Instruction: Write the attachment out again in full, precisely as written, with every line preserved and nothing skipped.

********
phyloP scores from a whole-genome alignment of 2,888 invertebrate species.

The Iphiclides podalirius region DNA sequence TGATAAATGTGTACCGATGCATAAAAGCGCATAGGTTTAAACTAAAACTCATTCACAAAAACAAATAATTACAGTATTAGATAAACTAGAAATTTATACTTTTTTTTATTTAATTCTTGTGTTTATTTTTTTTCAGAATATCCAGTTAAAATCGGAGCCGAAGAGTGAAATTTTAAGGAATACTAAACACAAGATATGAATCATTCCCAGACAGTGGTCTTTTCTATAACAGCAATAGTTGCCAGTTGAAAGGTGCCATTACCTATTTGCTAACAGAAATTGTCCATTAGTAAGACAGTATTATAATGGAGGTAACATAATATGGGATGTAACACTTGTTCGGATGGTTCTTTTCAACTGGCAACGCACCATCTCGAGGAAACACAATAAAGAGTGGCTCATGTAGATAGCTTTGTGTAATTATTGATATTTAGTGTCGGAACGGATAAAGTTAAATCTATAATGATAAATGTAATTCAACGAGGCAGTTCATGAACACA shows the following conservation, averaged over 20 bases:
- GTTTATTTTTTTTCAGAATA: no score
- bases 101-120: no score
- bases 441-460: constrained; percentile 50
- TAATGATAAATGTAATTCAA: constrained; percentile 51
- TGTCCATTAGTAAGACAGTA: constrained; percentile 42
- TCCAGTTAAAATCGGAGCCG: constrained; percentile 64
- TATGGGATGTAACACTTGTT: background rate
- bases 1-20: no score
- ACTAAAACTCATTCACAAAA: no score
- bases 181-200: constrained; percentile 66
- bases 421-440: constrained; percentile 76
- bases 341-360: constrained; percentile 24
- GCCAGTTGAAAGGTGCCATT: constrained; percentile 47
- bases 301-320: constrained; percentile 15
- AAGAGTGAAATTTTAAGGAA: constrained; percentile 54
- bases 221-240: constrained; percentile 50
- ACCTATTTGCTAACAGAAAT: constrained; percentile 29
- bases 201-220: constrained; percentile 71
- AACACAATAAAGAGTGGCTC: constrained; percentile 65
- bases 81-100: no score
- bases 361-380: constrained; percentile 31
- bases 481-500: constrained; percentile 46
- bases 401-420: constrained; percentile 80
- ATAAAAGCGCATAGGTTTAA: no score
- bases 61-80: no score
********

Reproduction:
phyloP scores from a whole-genome alignment of 2,888 invertebrate species.

The Iphiclides podalirius region DNA sequence TGATAAATGTGTACCGATGCATAAAAGCGCATAGGTTTAAACTAAAACTCATTCACAAAAACAAATAATTACAGTATTAGATAAACTAGAAATTTATACTTTTTTTTATTTAATTCTTGTGTTTATTTTTTTTCAGAATATCCAGTTAAAATCGGAGCCGAAGAGTGAAATTTTAAGGAATACTAAACACAAGATATGAATCATTCCCAGACAGTGGTCTTTTCTATAACAGCAATAGTTGCCAGTTGAAAGGTGCCATTACCTATTTGCTAACAGAAATTGTCCATTAGTAAGACAGTATTATAATGGAGGTAACATAATATGGGATGTAACACTTGTTCGGATGGTTCTTTTCAACTGGCAACGCACCATCTCGAGGAAACACAATAAAGAGTGGCTCATGTAGATAGCTTTGTGTAATTATTGATATTTAGTGTCGGAACGGATAAAGTTAAATCTATAATGATAAATGTAATTCAACGAGGCAGTTCATGAACACA shows the following conservation, averaged over 20 bases:
- GTTTATTTTTTTTCAGAATA: no score
- bases 101-120: no score
- bases 441-460: constrained; percentile 50
- TAATGATAAATGTAATTCAA: constrained; percentile 51
- TGTCCATTAGTAAGACAGTA: constrained; percentile 42
- TCCAGTTAAAATCGGAGCCG: constrained; percentile 64
- TATGGGATGTAACACTTGTT: background rate
- bases 1-20: no score
- ACTAAAACTCATTCACAAAA: no score
- bases 181-200: constrained; percentile 66
- bases 421-440: constrained; percentile 76
- bases 341-360: constrained; percentile 24
- GCCAGTTGAAAGGTGCCATT: constrained; percentile 47
- bases 301-320: constrained; percentile 15
- AAGAGTGAAATTTTAAGGAA: constrained; percentile 54
- bases 221-240: constrained; percentile 50
- ACCTATTTGCTAACAGAAAT: constrained; percentile 29
- bases 201-220: constrained; percentile 71
- AACACAATAAAGAGTGGCTC: constrained; percentile 65
- bases 81-100: no score
- bases 361-380: constrained; percentile 31
- bases 481-500: constrained; percentile 46
- bases 401-420: constrained; percentile 80
- ATAAAAGCGCATAGGTTTAA: no score
- bases 61-80: no score